This Map Shows How the Apple-FBI Fight Was About Much More Than One Phone

All Writs Act Orders for Assistance From Tech Companies

Update: 4/1/2016:  The ACLU of Massachusetts has filed a motion seeking to unseal the docket for the suspected All Writs Act case in that state, arguing that the public should have access to case information to inform the debate on whether law enforcement can conscript technology companies to undermine device security.

The government insisted that its effort to force Apple to help break into an iPhone as part of the investigation into the 2015 San Bernardino shootings was just about that one case. Even though the FBI no longer needs Apple’s help in that case, the FBI’s request was part of a sustained government effort to exercise novel law enforcement power.

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At the heart of the legal battle is the All Writs Act, originally passed in 1789, which gives courts the authority to issue orders necessary to enforce other lawful orders or decisions. We’ve found that the government has been using the law to force tech companies to help unlock their customers’ devices in dozens of cases since 2008. We’ve gathered all of those cases together on an interactive map we published today.

After the Justice Department revealed in a case in Brooklyn that it had already secured approximately 70 such orders, the ACLU and the ACLU of Massachusetts went digging for them. We uncovered 63 confirmed cases in which the government applied for an order under the All Writs Act to compel Apple or Google to provide assistance in accessing data stored on a mobile device. To the extent we know about the underlying facts, these cases predominantly arise out of investigations into drug crimes.

The map identifies where and when these cases have arisen, their docket numbers, and which federal agency conducted the investigation. Public court documents associated with the cases can be found here. The ACLU expects to learn about additional All Writs Act cases in response to our FOIA requests — filed jointly with the Stanford Center for Internet and Society — and we will update this map as more information becomes available.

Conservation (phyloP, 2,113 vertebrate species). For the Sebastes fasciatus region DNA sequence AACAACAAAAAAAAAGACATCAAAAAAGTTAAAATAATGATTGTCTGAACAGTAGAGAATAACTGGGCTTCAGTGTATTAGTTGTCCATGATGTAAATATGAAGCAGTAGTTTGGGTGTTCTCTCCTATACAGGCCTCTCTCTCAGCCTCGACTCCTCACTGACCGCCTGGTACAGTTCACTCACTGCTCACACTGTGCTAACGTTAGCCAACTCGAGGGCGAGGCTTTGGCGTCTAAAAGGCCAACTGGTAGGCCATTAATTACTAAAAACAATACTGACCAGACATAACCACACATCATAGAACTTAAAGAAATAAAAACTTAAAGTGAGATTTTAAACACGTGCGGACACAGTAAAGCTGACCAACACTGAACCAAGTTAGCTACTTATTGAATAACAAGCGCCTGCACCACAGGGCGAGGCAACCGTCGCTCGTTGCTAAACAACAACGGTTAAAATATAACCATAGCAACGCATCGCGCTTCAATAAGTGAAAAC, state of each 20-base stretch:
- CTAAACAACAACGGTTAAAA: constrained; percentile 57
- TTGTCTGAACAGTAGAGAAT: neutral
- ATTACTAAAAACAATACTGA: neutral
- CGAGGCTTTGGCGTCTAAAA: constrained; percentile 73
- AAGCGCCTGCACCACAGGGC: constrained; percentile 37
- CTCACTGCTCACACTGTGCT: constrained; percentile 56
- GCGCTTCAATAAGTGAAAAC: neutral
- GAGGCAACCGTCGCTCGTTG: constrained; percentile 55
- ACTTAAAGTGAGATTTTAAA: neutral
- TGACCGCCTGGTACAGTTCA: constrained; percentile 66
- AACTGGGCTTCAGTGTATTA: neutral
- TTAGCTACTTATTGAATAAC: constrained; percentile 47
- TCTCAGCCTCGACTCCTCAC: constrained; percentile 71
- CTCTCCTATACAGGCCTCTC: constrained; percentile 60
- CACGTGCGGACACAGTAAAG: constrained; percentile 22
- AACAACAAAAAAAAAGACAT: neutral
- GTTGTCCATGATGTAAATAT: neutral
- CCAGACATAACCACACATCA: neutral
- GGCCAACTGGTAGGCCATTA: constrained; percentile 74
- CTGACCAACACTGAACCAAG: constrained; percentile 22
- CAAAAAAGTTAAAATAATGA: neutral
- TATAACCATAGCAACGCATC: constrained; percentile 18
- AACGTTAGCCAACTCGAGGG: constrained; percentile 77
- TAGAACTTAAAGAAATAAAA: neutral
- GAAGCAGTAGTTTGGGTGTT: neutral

There are even more cases out there. In addition to the 63 confirmed cases, we know of up to 13 additional cases, which are reflected on the map. Apple has identified 12 pending cases (though their docket numbers remain unknown), and we uncovered one case in Massachusetts, which has not yet been confirmed because of a lack of publicly available information.

The FBI wants you to think that it will use the All Writs Act only in extraordinary cases to force tech companies to assist in the unlocking of phones. Turns out, these kinds of orders have actually become quite ordinary.

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Why don't you just put a chip in me now and scan me with your FN scanners .Do your FN check with all the derogatory info in yer computer " Creeps"!!.


Here's the thing

There was an old saying for Humanity " Treat others the way you want to be treated . It could of been written on the wall in some accient cave 100 millions years ago but no , that comes from " Accient Hebrew ". I'll tell you something , this crap ain't going to continue and if it does well , human instinct will take over . Thank you ACLU .


Just put a chip in everyone already . That's what they want .Make up garbage on you and put it in some computer . Scan you with their scanners and then say " Hey look what we got on you ".


Interesting Info

Real American

So the ACLU (American CRIMINAL Liberty Union) AGAIN puts the 'rights' of criminals over the rights of honest & decent people!

The 5th amendment should be abolished since only the guilty have anything to hide.



Any more news on the 63 All Writs Act cases which the ACLU uncovered? Are they still being proceeded with?


This Map Shows How the Apple-FBI Fight Was About Much More Than One Phone. well good written article.You are explaining article very well


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